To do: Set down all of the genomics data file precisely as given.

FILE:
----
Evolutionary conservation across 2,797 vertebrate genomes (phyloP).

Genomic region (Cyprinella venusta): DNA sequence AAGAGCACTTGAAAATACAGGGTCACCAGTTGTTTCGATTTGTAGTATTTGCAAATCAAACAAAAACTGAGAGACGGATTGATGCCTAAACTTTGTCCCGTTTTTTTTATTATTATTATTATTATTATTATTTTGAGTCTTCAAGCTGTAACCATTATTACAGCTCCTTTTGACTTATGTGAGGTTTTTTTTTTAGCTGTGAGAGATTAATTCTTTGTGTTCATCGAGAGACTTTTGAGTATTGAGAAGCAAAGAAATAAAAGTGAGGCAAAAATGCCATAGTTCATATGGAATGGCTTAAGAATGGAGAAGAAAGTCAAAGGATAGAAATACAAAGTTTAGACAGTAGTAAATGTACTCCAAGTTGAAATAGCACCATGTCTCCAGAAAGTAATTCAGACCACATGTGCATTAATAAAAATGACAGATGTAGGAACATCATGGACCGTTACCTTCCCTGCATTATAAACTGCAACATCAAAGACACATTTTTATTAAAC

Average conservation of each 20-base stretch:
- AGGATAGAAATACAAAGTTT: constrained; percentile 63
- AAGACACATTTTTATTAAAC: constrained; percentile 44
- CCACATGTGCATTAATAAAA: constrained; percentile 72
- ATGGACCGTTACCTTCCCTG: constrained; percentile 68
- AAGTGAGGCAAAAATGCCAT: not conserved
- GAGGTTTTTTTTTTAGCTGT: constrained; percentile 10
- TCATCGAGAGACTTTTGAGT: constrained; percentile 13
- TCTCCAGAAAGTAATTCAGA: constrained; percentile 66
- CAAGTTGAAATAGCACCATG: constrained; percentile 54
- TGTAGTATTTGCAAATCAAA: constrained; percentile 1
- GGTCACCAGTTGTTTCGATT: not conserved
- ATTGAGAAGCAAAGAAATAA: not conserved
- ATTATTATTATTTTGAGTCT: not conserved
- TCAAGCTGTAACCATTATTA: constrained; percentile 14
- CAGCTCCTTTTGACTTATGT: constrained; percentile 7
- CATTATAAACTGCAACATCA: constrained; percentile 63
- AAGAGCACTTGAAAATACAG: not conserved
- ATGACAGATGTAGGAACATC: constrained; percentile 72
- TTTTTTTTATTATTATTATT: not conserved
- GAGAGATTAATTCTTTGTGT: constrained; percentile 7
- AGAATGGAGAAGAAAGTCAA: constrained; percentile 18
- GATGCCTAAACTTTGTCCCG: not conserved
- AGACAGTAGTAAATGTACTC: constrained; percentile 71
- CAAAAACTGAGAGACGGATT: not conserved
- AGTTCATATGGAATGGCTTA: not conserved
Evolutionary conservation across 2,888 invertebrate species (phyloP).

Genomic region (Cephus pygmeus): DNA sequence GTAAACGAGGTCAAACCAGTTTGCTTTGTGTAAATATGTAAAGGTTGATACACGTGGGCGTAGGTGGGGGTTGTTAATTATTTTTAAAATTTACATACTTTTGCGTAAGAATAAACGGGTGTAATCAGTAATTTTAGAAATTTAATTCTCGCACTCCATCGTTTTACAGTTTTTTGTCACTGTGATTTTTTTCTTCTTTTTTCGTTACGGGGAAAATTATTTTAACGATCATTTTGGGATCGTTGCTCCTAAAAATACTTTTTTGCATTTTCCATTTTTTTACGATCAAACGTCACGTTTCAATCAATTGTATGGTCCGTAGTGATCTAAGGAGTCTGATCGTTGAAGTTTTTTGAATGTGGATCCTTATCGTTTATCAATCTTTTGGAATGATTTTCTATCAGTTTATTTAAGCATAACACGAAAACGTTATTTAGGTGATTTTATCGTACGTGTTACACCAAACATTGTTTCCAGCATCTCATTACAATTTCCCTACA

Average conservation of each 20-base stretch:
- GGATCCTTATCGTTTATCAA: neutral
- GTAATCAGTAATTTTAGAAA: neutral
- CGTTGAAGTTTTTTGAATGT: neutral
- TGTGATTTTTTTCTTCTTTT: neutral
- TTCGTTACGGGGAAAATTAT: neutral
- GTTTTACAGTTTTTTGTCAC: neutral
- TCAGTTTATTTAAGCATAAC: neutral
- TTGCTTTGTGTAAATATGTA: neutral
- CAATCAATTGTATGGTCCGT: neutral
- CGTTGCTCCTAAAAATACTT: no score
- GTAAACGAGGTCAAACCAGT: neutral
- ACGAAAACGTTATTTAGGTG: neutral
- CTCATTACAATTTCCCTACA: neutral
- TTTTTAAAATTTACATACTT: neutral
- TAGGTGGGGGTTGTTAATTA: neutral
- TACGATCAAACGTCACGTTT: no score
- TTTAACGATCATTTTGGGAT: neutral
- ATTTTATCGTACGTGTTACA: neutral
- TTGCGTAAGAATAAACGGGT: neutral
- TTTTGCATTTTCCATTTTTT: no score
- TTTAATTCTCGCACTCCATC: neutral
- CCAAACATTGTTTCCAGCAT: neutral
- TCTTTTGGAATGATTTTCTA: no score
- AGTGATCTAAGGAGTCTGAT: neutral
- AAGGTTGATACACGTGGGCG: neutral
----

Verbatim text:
Evolutionary conservation across 2,797 vertebrate genomes (phyloP).

Genomic region (Cyprinella venusta): DNA sequence AAGAGCACTTGAAAATACAGGGTCACCAGTTGTTTCGATTTGTAGTATTTGCAAATCAAACAAAAACTGAGAGACGGATTGATGCCTAAACTTTGTCCCGTTTTTTTTATTATTATTATTATTATTATTATTTTGAGTCTTCAAGCTGTAACCATTATTACAGCTCCTTTTGACTTATGTGAGGTTTTTTTTTTAGCTGTGAGAGATTAATTCTTTGTGTTCATCGAGAGACTTTTGAGTATTGAGAAGCAAAGAAATAAAAGTGAGGCAAAAATGCCATAGTTCATATGGAATGGCTTAAGAATGGAGAAGAAAGTCAAAGGATAGAAATACAAAGTTTAGACAGTAGTAAATGTACTCCAAGTTGAAATAGCACCATGTCTCCAGAAAGTAATTCAGACCACATGTGCATTAATAAAAATGACAGATGTAGGAACATCATGGACCGTTACCTTCCCTGCATTATAAACTGCAACATCAAAGACACATTTTTATTAAAC

Average conservation of each 20-base stretch:
- AGGATAGAAATACAAAGTTT: constrained; percentile 63
- AAGACACATTTTTATTAAAC: constrained; percentile 44
- CCACATGTGCATTAATAAAA: constrained; percentile 72
- ATGGACCGTTACCTTCCCTG: constrained; percentile 68
- AAGTGAGGCAAAAATGCCAT: not conserved
- GAGGTTTTTTTTTTAGCTGT: constrained; percentile 10
- TCATCGAGAGACTTTTGAGT: constrained; percentile 13
- TCTCCAGAAAGTAATTCAGA: constrained; percentile 66
- CAAGTTGAAATAGCACCATG: constrained; percentile 54
- TGTAGTATTTGCAAATCAAA: constrained; percentile 1
- GGTCACCAGTTGTTTCGATT: not conserved
- ATTGAGAAGCAAAGAAATAA: not conserved
- ATTATTATTATTTTGAGTCT: not conserved
- TCAAGCTGTAACCATTATTA: constrained; percentile 14
- CAGCTCCTTTTGACTTATGT: constrained; percentile 7
- CATTATAAACTGCAACATCA: constrained; percentile 63
- AAGAGCACTTGAAAATACAG: not conserved
- ATGACAGATGTAGGAACATC: constrained; percentile 72
- TTTTTTTTATTATTATTATT: not conserved
- GAGAGATTAATTCTTTGTGT: constrained; percentile 7
- AGAATGGAGAAGAAAGTCAA: constrained; percentile 18
- GATGCCTAAACTTTGTCCCG: not conserved
- AGACAGTAGTAAATGTACTC: constrained; percentile 71
- CAAAAACTGAGAGACGGATT: not conserved
- AGTTCATATGGAATGGCTTA: not conserved
Evolutionary conservation across 2,888 invertebrate species (phyloP).

Genomic region (Cephus pygmeus): DNA sequence GTAAACGAGGTCAAACCAGTTTGCTTTGTGTAAATATGTAAAGGTTGATACACGTGGGCGTAGGTGGGGGTTGTTAATTATTTTTAAAATTTACATACTTTTGCGTAAGAATAAACGGGTGTAATCAGTAATTTTAGAAATTTAATTCTCGCACTCCATCGTTTTACAGTTTTTTGTCACTGTGATTTTTTTCTTCTTTTTTCGTTACGGGGAAAATTATTTTAACGATCATTTTGGGATCGTTGCTCCTAAAAATACTTTTTTGCATTTTCCATTTTTTTACGATCAAACGTCACGTTTCAATCAATTGTATGGTCCGTAGTGATCTAAGGAGTCTGATCGTTGAAGTTTTTTGAATGTGGATCCTTATCGTTTATCAATCTTTTGGAATGATTTTCTATCAGTTTATTTAAGCATAACACGAAAACGTTATTTAGGTGATTTTATCGTACGTGTTACACCAAACATTGTTTCCAGCATCTCATTACAATTTCCCTACA

Average conservation of each 20-base stretch:
- GGATCCTTATCGTTTATCAA: neutral
- GTAATCAGTAATTTTAGAAA: neutral
- CGTTGAAGTTTTTTGAATGT: neutral
- TGTGATTTTTTTCTTCTTTT: neutral
- TTCGTTACGGGGAAAATTAT: neutral
- GTTTTACAGTTTTTTGTCAC: neutral
- TCAGTTTATTTAAGCATAAC: neutral
- TTGCTTTGTGTAAATATGTA: neutral
- CAATCAATTGTATGGTCCGT: neutral
- CGTTGCTCCTAAAAATACTT: no score
- GTAAACGAGGTCAAACCAGT: neutral
- ACGAAAACGTTATTTAGGTG: neutral
- CTCATTACAATTTCCCTACA: neutral
- TTTTTAAAATTTACATACTT: neutral
- TAGGTGGGGGTTGTTAATTA: neutral
- TACGATCAAACGTCACGTTT: no score
- TTTAACGATCATTTTGGGAT: neutral
- ATTTTATCGTACGTGTTACA: neutral
- TTGCGTAAGAATAAACGGGT: neutral
- TTTTGCATTTTCCATTTTTT: no score
- TTTAATTCTCGCACTCCATC: neutral
- CCAAACATTGTTTCCAGCAT: neutral
- TCTTTTGGAATGATTTTCTA: no score
- AGTGATCTAAGGAGTCTGAT: neutral
- AAGGTTGATACACGTGGGCG: neutral